Recent Posts

Archive

Tags

No tags yet.

What Does Wellness Look Like at Work?

Thanks to smartphones, we’re often working beyond our actual time in the office. The standard 9-5 work day is experiencing an overhaul. Whether it’s taking a few minutes to answer a coworker’s question over text or sending a time-sensitive email, the lines between work and the rest of our lives are often blurred. And as we come to rely more and more on technology to communicate, it’s unlikely that this behavior will ever change--though New York City is trying.

Instead, we can choose to sync our work and non-work time by prioritizing wellness in a multi-faceted approach that recognizes employees’ lives outside work. While “wellness” appears to be the new buzzword in corporate settings (the “eating clean” of the food industry), it isn’t something to scoff at! The word itself might be a fad, but the concepts behind it are here to stay. Younger generations view these wellness-related benefits as a workplace standard, often placing more importance on the culture than the pay.

What falls under the umbrella of “wellness” can be broad, with the limits seemingly nonexistent. Corporate decisions made in an effort to promote wellness vary from the more common corporate gym membership, to hiring a chief horticulturist to create an “oasis of nature” through jungle-like terrariums.

The National Wellness Institute has created three questions to evaluate corporate wellness programs:

1. Does this help employees achieve their full potential?

2. Does this recognize and address the whole person (a multidimensional approach)?

3. Does this affirm and mobilize people's positive qualities and strengths?

The goal isn’t to obsess over having the most unique benefits program or the workplace environment that draws the most attention, but to have a culture that values employees’ well-being. The defining component of wellness is focusing on the strength and potential of the person as a whole, rather than as an employee with a set of fixed responsibilities.

Wellness must recognize different components of health. Staying active and eating well usually are the first efforts to come to mind, and offering gym partnerships and healthy snacks in the vending machine are important. Attending to mental health, as part of our overall health, is often overlooked. Companies are starting to recognize the importance of mental health days and reducing the stigma of mental illness.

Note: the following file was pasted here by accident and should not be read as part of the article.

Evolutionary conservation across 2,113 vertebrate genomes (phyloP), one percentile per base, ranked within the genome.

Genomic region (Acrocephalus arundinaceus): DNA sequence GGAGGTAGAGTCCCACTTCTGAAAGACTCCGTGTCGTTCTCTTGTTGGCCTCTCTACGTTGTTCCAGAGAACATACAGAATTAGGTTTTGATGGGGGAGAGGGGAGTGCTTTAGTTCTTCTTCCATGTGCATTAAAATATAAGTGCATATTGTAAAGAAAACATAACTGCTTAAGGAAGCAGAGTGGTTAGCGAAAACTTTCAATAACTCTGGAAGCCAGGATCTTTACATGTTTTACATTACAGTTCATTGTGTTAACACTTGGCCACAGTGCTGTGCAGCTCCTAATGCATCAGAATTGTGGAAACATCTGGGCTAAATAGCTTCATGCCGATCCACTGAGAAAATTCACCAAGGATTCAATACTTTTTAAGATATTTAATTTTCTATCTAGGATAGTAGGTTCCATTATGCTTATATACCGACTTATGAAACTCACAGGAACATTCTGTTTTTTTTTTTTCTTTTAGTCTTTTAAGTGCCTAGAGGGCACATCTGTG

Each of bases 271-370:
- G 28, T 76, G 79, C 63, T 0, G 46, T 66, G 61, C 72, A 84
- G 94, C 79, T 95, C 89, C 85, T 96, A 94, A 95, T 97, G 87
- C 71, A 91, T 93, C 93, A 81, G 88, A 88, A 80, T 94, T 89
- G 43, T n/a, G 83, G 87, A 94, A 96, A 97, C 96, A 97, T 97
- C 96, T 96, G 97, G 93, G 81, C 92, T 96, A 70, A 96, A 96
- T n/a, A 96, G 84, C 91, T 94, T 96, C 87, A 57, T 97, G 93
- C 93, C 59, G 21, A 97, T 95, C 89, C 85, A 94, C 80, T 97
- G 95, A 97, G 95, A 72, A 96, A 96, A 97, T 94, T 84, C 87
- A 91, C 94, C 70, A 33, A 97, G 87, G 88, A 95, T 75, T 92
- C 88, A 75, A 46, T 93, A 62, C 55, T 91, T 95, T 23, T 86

Changing the office space is a more demanding commitment, but can make a difference in employee’s enthusiasm in coming to work. Some current trends include taking advantage of natural light and making the space more visually appealing or comfortable.

Part of wellness is also recognizing that employees’ lives don’t, or at least shouldn’t solely revolve around career. This might mean encouraging people to digitally disconnect from work-related messages after they leave the office, or to have a flexible work/vacation schedule. Some companies, including Netflix, GE, and Glassdoor even go so far as to give unlimited vacation--though do establish norms so that employees don’t wind up taking too little vacation!

By providing employees multi-dimensional wellness resources, beyond conventional work benefits, we can be proactive about recognizing that work sometimes spills over into personal life. And that employees--as people who have family priorities, personal extracurricular activities and Netflix series to binge-watch--often benefit, and give back more, from a wellness-inspired workplace culture, than being expected to be virtually on-call 24/7.

#wellness #employeewellness #wearables